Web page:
Lodi Memorial reviews each readmission with SNFs to learn what, if anything, could have been done to prevent it.
Transitions work, by nature, needs to be a collaboration between hospitals and the community services that support patients. When we had a readmission from a SNF, we reviewed each case based on certain criteria. We realized that our SNFs were also reviewing each case, but they were looking at other factors—we weren’t effectively collaborating to understand the cause for the readmission.
What We Tried
Most of the SNFs had a tool for reviewing readmissions. We looked at those forms and considered our own needs to create a standardized template that we could all use. We shared this with the SNFs at our quarterly meeting, obtained their feedback, and ultimately developed a single form that met our needs as well as theirs. Now, after every readmission, both parties complete the form, we set up a meeting or a conference call, and review the readmission and lessons learned.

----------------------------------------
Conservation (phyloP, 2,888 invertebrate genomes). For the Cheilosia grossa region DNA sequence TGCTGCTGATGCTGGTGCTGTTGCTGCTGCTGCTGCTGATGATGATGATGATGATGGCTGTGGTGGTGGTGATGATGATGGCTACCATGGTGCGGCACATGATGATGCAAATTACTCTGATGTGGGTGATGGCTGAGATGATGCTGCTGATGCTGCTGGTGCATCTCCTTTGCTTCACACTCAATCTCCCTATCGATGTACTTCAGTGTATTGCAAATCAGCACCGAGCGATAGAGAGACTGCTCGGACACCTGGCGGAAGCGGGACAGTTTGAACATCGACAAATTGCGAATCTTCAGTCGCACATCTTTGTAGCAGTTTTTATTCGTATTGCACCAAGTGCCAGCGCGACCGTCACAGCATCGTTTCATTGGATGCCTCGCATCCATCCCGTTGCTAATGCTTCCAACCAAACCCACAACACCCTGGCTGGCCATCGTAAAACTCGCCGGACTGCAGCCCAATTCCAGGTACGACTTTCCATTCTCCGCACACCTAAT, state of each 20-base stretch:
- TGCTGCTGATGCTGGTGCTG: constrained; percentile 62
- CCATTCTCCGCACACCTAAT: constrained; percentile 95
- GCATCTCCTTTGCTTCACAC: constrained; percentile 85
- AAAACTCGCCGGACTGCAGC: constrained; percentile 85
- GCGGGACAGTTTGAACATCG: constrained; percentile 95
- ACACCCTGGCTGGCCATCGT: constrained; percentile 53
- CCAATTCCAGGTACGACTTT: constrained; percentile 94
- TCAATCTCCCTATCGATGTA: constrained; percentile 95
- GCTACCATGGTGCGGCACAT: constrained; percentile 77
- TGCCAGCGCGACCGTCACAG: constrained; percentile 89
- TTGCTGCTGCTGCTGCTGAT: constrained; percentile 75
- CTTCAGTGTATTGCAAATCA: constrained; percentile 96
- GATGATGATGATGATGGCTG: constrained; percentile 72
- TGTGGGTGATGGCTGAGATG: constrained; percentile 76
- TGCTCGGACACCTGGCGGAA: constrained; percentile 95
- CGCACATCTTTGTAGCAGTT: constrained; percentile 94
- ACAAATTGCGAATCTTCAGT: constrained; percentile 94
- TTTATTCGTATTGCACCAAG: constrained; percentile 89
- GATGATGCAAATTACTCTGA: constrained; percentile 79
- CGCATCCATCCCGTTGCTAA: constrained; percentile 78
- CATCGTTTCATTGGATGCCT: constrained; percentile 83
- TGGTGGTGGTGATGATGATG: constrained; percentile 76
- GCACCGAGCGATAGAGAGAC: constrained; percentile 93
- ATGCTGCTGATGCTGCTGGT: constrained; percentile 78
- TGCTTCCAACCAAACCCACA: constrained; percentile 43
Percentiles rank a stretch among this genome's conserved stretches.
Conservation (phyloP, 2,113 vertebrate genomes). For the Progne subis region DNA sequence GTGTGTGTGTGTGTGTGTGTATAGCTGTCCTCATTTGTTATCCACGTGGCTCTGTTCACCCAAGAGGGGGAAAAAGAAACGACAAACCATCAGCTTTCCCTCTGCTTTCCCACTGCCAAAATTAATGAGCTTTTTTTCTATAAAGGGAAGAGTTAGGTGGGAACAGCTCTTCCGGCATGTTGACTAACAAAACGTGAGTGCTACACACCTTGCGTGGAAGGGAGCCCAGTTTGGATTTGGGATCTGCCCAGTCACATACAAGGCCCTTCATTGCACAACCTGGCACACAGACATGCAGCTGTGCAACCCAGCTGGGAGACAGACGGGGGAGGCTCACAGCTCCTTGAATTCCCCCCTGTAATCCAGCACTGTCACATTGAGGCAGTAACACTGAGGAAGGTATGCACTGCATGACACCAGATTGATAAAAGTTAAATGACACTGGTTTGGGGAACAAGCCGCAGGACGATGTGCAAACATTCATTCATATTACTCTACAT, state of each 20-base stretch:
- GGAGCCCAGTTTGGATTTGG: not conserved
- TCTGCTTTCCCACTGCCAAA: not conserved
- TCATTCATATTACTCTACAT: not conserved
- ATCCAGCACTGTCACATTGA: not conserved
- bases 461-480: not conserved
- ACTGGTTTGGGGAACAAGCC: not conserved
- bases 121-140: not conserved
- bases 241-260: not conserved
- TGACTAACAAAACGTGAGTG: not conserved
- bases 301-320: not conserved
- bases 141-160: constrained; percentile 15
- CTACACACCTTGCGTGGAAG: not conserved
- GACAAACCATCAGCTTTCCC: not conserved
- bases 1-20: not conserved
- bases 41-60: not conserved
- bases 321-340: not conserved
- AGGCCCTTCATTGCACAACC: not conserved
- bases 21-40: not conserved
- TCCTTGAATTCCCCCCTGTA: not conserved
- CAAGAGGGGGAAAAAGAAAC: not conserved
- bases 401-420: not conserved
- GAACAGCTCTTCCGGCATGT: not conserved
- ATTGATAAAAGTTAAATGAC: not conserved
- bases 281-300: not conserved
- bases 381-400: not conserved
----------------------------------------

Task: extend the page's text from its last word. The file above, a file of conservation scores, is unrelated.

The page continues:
These case reviews are very helpful—we always discover opportunities for improvement on both the hospital and SNF sides. We focus on discovering these opportunities together and improving together to avoid blame or a negative atmosphere. Currently, we designate staff to call the SNFs when a readmission occurs, to continue this process. These case reviews, combined with our monthly SNF work groups, have really helped to reduce our readmission rates. The readmission rates still vary and we continue to attempt further unnecessary readmission reduction.
Improved communication with SNFs
Increased comfort level discussing patient care and issues with SNFs
The monthly hospital/SNF work group meetings were essential to opening the doors for collaboration. Once we were all working together, it was possible to move to the next step of discussing specific cases with each SNF. The first few meetings allowed us to correct processes that were simpler and more easily corrected. We built the foundation to address the more difficult transition issues and this is a work in progress.